By Jamie McGeever (Reuters) – A look at the day ahead in Asian markets from Jamie McGeever. The show goes on. Just. World and Asian stocks crept higher on Monday despite an increase in U.S. and global bond yields, and ahead of an expected interest rate hike in Australia and hawkish remarks from Federal Reserve […]
Marketmind: RBA set to raise rates, and Powell to the people
By Jamie McGeever
(Reuters) – A look at the day ahead in Asian markets from Jamie McGeever.
The show goes on. Just.
World and Asian stocks crept higher on Monday despite an increase in U.S. and global bond yields, and ahead of an expected interest rate hike in Australia and hawkish remarks from Federal Reserve Chair Jerome Powell on Tuesday.
On top of the Reserve Bank of Australia (RBA) rate decision on Tuesday, investors in Asia have a slew of potentially market-moving indicators on the docket, including Chinese trade and FX reserves, South Korean GDP and inflation from the Philippines, Thailand and Taiwan.
Investors are going into these events in a fairly upbeat mood. MSCI’s World equity index rose for a third straight session on Monday, its best run in a month, and the Dow Jones rose for a fourth day, its best run in two months.
The gains were minimal, but they came despite a rise in global bond yields on Monday and significant event risk on Tuesday.
Arguably the main event in Asia will be the expected quarter point rate hike from the RBA, which would take the cash rate up to 3.60%.
Analysts expect one more 25 basis point increase in the second quarter of the year, leaving the cash rate at 3.85%, its highest since 2012. If policymakers are to err on one side or the other, it will likely be on the hawkish side.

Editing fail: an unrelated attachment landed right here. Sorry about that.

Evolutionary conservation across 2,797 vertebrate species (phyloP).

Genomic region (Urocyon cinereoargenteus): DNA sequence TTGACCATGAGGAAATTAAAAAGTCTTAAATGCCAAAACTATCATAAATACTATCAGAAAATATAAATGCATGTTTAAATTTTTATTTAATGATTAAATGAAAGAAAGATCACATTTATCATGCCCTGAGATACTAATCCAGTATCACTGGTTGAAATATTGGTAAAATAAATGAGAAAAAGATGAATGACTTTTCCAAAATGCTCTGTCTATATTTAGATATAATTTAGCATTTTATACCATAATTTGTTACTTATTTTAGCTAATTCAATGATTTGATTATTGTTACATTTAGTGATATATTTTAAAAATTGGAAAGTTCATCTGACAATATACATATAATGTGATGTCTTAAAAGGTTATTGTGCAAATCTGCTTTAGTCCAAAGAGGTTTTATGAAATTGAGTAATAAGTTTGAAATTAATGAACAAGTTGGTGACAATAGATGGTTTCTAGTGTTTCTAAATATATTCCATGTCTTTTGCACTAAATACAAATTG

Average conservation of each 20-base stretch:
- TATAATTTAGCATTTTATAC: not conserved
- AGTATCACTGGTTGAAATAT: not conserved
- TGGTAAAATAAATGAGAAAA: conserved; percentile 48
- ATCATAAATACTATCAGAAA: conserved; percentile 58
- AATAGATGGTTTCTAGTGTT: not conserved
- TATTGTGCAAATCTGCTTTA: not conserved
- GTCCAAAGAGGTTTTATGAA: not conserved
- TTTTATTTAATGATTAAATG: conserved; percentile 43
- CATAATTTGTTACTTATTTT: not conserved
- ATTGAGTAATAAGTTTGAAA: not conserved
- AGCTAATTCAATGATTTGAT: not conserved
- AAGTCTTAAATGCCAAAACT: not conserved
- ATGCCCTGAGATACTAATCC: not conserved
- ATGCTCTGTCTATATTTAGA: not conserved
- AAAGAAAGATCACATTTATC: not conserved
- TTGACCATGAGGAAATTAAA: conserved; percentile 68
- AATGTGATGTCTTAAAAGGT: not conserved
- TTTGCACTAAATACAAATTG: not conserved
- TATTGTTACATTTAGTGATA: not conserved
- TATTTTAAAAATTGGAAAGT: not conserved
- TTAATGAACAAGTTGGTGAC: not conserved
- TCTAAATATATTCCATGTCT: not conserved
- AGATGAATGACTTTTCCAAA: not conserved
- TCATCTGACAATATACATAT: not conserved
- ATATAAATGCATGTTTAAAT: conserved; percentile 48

That would be in line with the RBA’s signaling last month and with rate-setters at other major central banks – Austrian central bank chief Robert Holzmann, a hawkish member of the European Central Bank’s (ECB) governing council, told German business daily Handelsblatt that the ECB should hike rates by 50 basis points at its March, May, June and July meetings.
Tuesday’s focus rests squarely on the first of two Congressional appearances this week from Powell. Rates and bond market pricing suggests traders expect him to deliver hawkish testimony to lawmakers – the implied terminal rate is holding around 5.50% and traders are a putting near one-in-three chance of a half-point rate hike this month.
Again, the question is: how long can equity markets hold up and volatility stay depressed, if yields and Fed expectations continue to grind higher?
On the Asian data front, China’s FX reserves for February could cast a light on whether Beijing is starting to reduce its huge holdings of dollar-denominated assets amid the sharp rise in U.S.-Chinese tensions.
Analysts expect a decline in reserves to $3.16 trillion from $3.184 trillion in January, which would be the first monthly fall since September.
The latest valuation-adjusted figures show that China sold Treasuries last year, but bought a similar amount of U.S. agency debt, thereby keeping its exposure to dollar assets broadly steady.
Here are three key developments that could provide more direction to markets on Tuesday:
– Australia rate decision (consensus: +25 bps to 3.60%)
– China trade, FX reserves data (February)
– U.S. Fed Chair Jerome Powell’s semi-annual monetary policy testimony to the Senate
(By Jamie McGeever; Editing by Josie Kao)
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